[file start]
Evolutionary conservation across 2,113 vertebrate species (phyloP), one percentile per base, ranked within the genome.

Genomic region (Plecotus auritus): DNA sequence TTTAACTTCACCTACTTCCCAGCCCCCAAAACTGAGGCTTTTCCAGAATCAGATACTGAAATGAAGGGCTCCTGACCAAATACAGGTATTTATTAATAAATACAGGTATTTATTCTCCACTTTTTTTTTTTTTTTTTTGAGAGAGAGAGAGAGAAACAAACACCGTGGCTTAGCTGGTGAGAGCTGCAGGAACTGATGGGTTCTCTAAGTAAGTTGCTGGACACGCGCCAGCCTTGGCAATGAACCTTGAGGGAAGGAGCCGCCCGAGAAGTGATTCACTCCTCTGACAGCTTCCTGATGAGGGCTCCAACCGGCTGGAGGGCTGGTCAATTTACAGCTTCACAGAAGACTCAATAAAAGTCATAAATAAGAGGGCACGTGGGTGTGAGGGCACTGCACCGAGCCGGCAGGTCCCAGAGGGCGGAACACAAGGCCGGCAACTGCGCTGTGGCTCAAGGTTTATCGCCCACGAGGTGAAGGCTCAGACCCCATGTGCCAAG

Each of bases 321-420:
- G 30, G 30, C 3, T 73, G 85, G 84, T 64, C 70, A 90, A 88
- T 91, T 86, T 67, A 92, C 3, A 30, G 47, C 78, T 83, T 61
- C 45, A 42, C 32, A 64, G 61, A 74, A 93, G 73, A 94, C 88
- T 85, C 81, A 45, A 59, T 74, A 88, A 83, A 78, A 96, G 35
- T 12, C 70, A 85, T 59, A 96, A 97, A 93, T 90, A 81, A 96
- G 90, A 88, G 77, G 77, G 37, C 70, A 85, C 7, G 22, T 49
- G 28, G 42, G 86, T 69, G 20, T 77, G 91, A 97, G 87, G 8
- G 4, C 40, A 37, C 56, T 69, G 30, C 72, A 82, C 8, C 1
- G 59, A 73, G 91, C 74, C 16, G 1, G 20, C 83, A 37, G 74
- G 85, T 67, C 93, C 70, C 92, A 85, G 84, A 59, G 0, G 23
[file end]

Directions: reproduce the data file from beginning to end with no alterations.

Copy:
Evolutionary conservation across 2,113 vertebrate species (phyloP), one percentile per base, ranked within the genome.

Genomic region (Plecotus auritus): DNA sequence TTTAACTTCACCTACTTCCCAGCCCCCAAAACTGAGGCTTTTCCAGAATCAGATACTGAAATGAAGGGCTCCTGACCAAATACAGGTATTTATTAATAAATACAGGTATTTATTCTCCACTTTTTTTTTTTTTTTTTTGAGAGAGAGAGAGAGAAACAAACACCGTGGCTTAGCTGGTGAGAGCTGCAGGAACTGATGGGTTCTCTAAGTAAGTTGCTGGACACGCGCCAGCCTTGGCAATGAACCTTGAGGGAAGGAGCCGCCCGAGAAGTGATTCACTCCTCTGACAGCTTCCTGATGAGGGCTCCAACCGGCTGGAGGGCTGGTCAATTTACAGCTTCACAGAAGACTCAATAAAAGTCATAAATAAGAGGGCACGTGGGTGTGAGGGCACTGCACCGAGCCGGCAGGTCCCAGAGGGCGGAACACAAGGCCGGCAACTGCGCTGTGGCTCAAGGTTTATCGCCCACGAGGTGAAGGCTCAGACCCCATGTGCCAAG

Each of bases 321-420:
- G 30, G 30, C 3, T 73, G 85, G 84, T 64, C 70, A 90, A 88
- T 91, T 86, T 67, A 92, C 3, A 30, G 47, C 78, T 83, T 61
- C 45, A 42, C 32, A 64, G 61, A 74, A 93, G 73, A 94, C 88
- T 85, C 81, A 45, A 59, T 74, A 88, A 83, A 78, A 96, G 35
- T 12, C 70, A 85, T 59, A 96, A 97, A 93, T 90, A 81, A 96
- G 90, A 88, G 77, G 77, G 37, C 70, A 85, C 7, G 22, T 49
- G 28, G 42, G 86, T 69, G 20, T 77, G 91, A 97, G 87, G 8
- G 4, C 40, A 37, C 56, T 69, G 30, C 72, A 82, C 8, C 1
- G 59, A 73, G 91, C 74, C 16, G 1, G 20, C 83, A 37, G 74
- G 85, T 67, C 93, C 70, C 92, A 85, G 84, A 59, G 0, G 23